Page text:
“I swear I saw her myself the other day” Katy said, taking a bite out of a candy bar.
“No way” Brian sneered. “You can’t see something that doesn’t exist.”
“Well if you believe it exists, you can” Katy shot back, flipping her hair behind her shoulder.
“What are you guys talking about?” I chimed in.
“The woman on the yellow bicycle” said Liam, rolling his eyes at the other two. “She’s the town ghost.”
I put down my sandwich and immediately rifled through my backpack for a tattered red and black composition notebook. I grabbed a pen and asked “what do you know about her?” At this point in my moving journey, I had grown accustomed to the strange stares my notebook elicited whenever local lore came up in a conversation. These stares I ignored and implored Liam to tell me more. He shook himself out of confusion and started telling me the story.
“About 30 years ago, when my parents were our age, there was this woman that rode around town on a yellow bicycle. She was in her 60’s and would be seen around the same route at the same time every day. Her bike was this banana colored yellow, a really nice Schwinn model that was obviously well taken care of. Some folks thought she was a bit insane though, she always wore a pair of sunglasses, no matter the weather, and she had a basket and streamers on her bike.”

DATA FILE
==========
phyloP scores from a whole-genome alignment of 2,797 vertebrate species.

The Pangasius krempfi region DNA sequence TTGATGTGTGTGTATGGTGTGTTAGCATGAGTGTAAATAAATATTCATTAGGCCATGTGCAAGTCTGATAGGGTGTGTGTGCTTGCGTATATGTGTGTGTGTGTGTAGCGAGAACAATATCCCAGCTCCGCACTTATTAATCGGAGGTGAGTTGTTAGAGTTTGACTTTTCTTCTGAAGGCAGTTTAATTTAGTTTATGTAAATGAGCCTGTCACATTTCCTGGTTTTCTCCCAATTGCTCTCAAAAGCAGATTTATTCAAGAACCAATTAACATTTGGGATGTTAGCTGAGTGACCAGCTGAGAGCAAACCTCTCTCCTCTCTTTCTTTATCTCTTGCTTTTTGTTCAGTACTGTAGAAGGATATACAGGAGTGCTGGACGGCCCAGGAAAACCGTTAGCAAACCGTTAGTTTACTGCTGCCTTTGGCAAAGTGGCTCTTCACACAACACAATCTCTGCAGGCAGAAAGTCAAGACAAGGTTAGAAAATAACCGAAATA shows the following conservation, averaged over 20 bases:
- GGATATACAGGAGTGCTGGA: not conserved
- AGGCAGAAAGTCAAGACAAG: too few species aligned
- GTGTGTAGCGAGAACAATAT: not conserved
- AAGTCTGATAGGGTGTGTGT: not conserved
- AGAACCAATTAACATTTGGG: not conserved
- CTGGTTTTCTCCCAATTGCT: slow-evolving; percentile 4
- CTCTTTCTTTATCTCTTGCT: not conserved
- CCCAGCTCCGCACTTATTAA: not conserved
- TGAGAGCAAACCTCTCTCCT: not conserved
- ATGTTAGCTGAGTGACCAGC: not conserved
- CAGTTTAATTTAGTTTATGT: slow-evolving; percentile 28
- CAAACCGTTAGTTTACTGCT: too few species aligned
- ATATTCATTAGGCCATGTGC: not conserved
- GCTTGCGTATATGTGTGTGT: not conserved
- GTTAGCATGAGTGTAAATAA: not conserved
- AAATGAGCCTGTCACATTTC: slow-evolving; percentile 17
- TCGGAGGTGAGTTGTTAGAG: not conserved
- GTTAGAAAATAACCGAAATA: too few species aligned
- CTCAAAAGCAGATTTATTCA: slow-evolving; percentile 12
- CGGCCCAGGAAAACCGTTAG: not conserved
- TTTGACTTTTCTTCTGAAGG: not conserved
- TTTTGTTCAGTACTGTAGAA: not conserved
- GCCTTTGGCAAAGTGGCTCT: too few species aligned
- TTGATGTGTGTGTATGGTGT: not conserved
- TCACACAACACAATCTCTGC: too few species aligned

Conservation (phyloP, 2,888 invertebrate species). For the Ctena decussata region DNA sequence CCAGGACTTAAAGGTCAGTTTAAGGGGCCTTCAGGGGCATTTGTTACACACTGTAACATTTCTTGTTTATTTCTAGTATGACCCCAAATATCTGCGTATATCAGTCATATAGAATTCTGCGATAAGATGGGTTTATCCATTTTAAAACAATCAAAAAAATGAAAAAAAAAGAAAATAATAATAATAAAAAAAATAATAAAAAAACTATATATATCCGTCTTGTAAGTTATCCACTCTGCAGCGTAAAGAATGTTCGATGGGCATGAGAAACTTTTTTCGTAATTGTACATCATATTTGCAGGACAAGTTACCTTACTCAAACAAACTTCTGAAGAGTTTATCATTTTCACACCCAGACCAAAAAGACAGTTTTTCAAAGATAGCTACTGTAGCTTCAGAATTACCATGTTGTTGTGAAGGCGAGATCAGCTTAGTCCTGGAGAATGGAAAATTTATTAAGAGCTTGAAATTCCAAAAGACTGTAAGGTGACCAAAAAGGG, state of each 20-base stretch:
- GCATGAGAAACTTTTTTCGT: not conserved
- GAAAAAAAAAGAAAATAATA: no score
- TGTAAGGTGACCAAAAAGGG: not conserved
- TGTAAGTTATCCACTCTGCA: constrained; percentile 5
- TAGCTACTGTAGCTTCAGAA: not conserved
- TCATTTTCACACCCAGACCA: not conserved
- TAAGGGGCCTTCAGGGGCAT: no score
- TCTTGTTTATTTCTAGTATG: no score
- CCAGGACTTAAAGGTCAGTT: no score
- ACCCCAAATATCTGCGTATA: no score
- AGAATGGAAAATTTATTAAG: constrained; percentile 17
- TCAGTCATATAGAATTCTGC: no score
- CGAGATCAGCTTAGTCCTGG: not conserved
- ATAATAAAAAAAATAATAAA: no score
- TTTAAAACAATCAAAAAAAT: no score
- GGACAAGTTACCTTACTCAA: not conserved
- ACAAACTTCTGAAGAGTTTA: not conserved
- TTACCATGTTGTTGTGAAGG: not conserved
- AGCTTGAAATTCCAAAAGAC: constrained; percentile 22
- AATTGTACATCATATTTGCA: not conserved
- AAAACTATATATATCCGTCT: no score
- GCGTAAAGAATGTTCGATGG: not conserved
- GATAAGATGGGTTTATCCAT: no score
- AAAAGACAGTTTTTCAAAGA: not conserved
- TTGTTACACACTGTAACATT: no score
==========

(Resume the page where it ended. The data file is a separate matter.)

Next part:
“Some kids started telling stories that she was a witch” Brian interjected. “They also said she might be blind or missing an eye because of her sunglasses. No one knew who she was. She lived alone and would never wave or talk to anyone as she rode through town.”